Posted in Big Fish, Film, Review, Uncategorized

Big Fish

big_fish

What’s it about?

This film is primarily about the relationship between a father and his son whose relationship is strained. William (the son) visits his dying father and is frustrated because he feels that his father has told him fictional or exaggerated accounts of the past all his life, and soon he will not have time to hear the truth from his father. The film takes you on the story of Edward Bloom (the father) and all the adventures he has been on through his life, as William begins to understand the man and his anecdotes.

Cast: Ewan McGregor, Helena Bonham Carter, Danny DeVito, Jessica Lange, Albert Finney, (there is such a good cast! I can’t name them all but so so good!)

Director: Tim Burton

Writer: John August

Based on the novel by Daniel Wallace.

See the trailer here

Is it on Netflix? Yes!

*Spoiler Alert*

From here on there will be spoilers as I explore the meanings of the film and what I personally liked/disliked about it. But I advise that if you haven’t already seen it, see it before you read this because the ending is definitely my favourite bit, hope it is yours too! And then come back, please 🙂 Okay, moving on!

What I thought…

I LOVE this film. Absolutely love it. For one, I love Ewan McGregor so I’m biased but also its just such a charming film! It almost takes me back to when I was read bedtime stories, or when life was full of that magical imagination which I link so closely with childhood, it just has something comforting and innocent about it. Its not a children’s film obviously, but it is as innocent as a child’s mind that you could easily watch this with your child.

To start I really like the way that the relationship between father and son, Edward and William, is introduced from the close up shot gliding along the young boys listening to Edward Blooms story of catching the fish, completely fascinated by it to little William on the end bored as he knows it so completely. Then William getting ready for prom and Edward is telling his date the same story and William saying ‘make him stop’ shows that he is starting to lose respect for his father because he always tells that story. And finally we see Edward telling the ending of that story at Williams wedding during his speech and William walks out. The fact that he is telling the end of the story at the wedding and how after that William doesn’t talk to him for 3 years, to me this indicates that Burton wanted to suggest that at that point, it was the final straw for William.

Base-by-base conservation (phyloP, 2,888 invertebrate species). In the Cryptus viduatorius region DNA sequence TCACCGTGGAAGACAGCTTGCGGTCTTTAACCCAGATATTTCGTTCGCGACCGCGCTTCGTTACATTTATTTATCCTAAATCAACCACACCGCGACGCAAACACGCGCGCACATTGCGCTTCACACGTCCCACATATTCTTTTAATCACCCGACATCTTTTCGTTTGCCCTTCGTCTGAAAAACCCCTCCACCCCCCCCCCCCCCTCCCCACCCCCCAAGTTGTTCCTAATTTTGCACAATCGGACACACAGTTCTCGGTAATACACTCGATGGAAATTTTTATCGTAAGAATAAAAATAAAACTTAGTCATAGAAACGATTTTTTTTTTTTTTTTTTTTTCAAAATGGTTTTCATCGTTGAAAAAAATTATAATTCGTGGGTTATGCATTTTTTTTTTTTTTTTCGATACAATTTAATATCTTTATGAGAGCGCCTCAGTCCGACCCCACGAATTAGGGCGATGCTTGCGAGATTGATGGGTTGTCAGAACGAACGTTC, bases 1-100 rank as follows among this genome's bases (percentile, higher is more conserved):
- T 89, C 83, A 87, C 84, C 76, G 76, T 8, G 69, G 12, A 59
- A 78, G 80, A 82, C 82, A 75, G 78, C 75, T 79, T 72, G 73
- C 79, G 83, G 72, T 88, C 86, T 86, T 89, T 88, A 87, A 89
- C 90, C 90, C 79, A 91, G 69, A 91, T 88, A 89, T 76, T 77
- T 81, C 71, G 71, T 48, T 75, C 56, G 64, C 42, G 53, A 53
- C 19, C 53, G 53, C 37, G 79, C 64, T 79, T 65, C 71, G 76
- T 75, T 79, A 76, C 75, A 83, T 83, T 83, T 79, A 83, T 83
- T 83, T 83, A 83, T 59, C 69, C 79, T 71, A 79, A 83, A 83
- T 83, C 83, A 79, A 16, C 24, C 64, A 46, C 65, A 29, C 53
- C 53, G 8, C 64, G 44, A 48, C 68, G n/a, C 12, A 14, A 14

I also think its really lovely how William is narrating the story of his father, although there are pockets within the film where Edward himself is narrating but the film starts with William saying ‘In telling the story of my fathers life, it is impossible to separate fact from fiction, the man from myth’ and I think that truly sums up this film and the beauty of Edward is that you can’t separate them, but why would you want to? His stories are worth listening to.

I absolutely love the randomness of this film; from one of the opening sequences of Edward wrestling with a fish, to him being born and literally sliding down the hospital corridor, to the fact that there are Siamese twins who help him get back to america . With this film you just kind of have to go along with whatever quirky thing happens and just be like ‘oh okay’ and the fact that it goes between possible fictionalized story to present reality (but not in a confusing way, just a ‘oh okay’ way). I just love it. I’m not entirely sure why but I do.